Monkeypox is a disease caused by the monkeypox virus. It is a viral zoonotic disease, it can spread from animals to humans. It can also spread between people.
History of Monkeypox
Monkeypox was first discovered in 1958 .The disease is called monkeypox because it was first identified in colonies of monkeys kept for research. The first human case of monkeypox was recorded in 1970 in the Democratic Republic of Congo during a period of intensified effort to eliminate smallpox.
Monkeypox is commonly found in central and west Africa where there are tropical rainforests and where animals that may carry the virus typically live. People with monkeypox are occasionally identified in other countries outside of central and west Africa.
How to Spread Monkeypox
Monkeypox can spread to people when they come into physical contact with an infected animal. Animal hosts include rodents and primates. The risk of catching monkeypox from animals can be reduced by avoiding unprotected contact with wild animals, especially those that are sick or dead (including their meat and blood). Reported cases thus far have no established travel links to anendemic area.
Based on currently available information, cases have mainly but not exclusively been identified amongst men who have sex with men (MSM) seeking care in primary care and sexual health clinics
What are the Symptoms of Monkeypox
Symptoms of monkeypox typically include a fever, intense headache, muscle aches, back pain, low energy, swollen lymph nodes and a skin rash or lesions. The rash usually begins within one to three days of the start of a fever. Lesions can be flat or slightly raised, filled with clear or yellowish fluid, and can then crust, dry up and fall off. The number of lesions on one person can range from a few to several thousand. The rash tends to be concentrated on the face, palms of the hands and soles of the feet. They can also be found on the mouth, genitals and eyes.
The incubation period of monkeypox can range from 5 to 21 days. The febrile stage of illness usually lasts 1 to 3 days with symptoms including fever, intense headache, lymphadenopathy (swelling of the lymph nodes), back pain, myalgia (muscle ache), and an intense asthenia (lack of energy). The febrile stage is followed by the skin eruption stage, lasting for 2 to 4 weeks. Lesions evolve from macules (lesions with a flat base) to papules (raised firm painful lesions) to vesicles (filled with clear fluid) to pustules (filled with pus), followed by scabs or crusts.
Symptoms typically last between 2 to 4 weeks and go away on their own without treatment. If you think you have symptoms that could be monkeypox, seek advice from your health care provider. Let them know if you have had close contact with someone who has suspected or confirmed monkeypox.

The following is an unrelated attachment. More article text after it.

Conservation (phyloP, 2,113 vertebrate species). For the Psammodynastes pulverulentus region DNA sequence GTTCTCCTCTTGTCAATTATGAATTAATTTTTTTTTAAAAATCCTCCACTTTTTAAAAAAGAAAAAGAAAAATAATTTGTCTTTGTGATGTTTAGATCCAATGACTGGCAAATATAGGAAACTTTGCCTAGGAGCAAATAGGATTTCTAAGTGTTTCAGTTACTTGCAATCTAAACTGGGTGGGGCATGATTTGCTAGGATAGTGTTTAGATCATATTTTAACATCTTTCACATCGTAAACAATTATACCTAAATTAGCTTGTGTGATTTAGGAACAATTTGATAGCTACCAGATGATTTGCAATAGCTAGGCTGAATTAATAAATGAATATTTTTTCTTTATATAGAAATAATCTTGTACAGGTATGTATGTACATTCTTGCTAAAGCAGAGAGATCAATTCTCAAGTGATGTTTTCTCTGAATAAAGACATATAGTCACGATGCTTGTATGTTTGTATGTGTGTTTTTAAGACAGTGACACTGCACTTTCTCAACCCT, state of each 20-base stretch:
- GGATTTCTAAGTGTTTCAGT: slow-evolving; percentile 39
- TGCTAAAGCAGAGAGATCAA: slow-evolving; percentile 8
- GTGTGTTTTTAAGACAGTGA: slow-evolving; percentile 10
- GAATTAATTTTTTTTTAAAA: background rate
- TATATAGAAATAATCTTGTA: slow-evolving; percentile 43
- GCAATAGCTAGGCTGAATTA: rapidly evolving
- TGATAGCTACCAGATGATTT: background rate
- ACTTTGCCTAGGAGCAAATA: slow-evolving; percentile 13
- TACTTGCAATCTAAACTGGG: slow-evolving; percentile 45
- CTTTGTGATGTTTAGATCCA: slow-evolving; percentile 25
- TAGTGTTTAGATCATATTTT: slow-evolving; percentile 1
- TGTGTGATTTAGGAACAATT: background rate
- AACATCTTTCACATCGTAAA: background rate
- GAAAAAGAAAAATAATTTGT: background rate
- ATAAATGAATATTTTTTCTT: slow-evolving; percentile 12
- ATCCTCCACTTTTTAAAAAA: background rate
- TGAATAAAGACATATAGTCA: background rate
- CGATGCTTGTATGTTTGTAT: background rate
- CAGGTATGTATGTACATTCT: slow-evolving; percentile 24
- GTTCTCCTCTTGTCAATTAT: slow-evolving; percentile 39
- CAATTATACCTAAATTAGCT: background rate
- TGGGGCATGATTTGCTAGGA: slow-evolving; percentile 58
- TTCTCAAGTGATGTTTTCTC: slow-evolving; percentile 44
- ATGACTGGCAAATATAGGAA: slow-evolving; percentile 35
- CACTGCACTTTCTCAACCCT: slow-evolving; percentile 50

Prevention and control of human monkeypox rely on raising awareness in communities and educating health workers to prevent infection and stop transmission.
Most human monkeypox infections result from a primary animal-to-human transmission. Contact with sick or dead animals should be avoided, and all foods containing animal meat or parts need to be properly cooked before eating. In endemic countries where animals carry monkeypox, any foods containing animal meat or parts should be cooked thoroughly before eating.
Close contact with infected people or contaminated materials should be avoided. Gloves and other personal protective clothing and equipment should be worn while taking care of the sick, whether in a health facility or in the home.
Treatment of monkeypox patients is supportive dependent on the symptoms. Various compounds that may be effective against monkeypox virus infection are being developed and tested.
Monkeypox symptoms often resolve on their own without the need for treatment. It is important to take care of the rash by letting it dry if possible or covering with a moist dressing to protect the area if needed. Avoid touching any sores in the mouth or eyes. Mouth rinses and eye drops can be used as long as cortisone-containing products are avoided. Vaccinia immune globulin (VIG) may be recommended for severe cases. An antiviral that was developed to treat smallpox (tecovirimat, commercialized as TPOXX) was also approved for the treatment of monkeypox.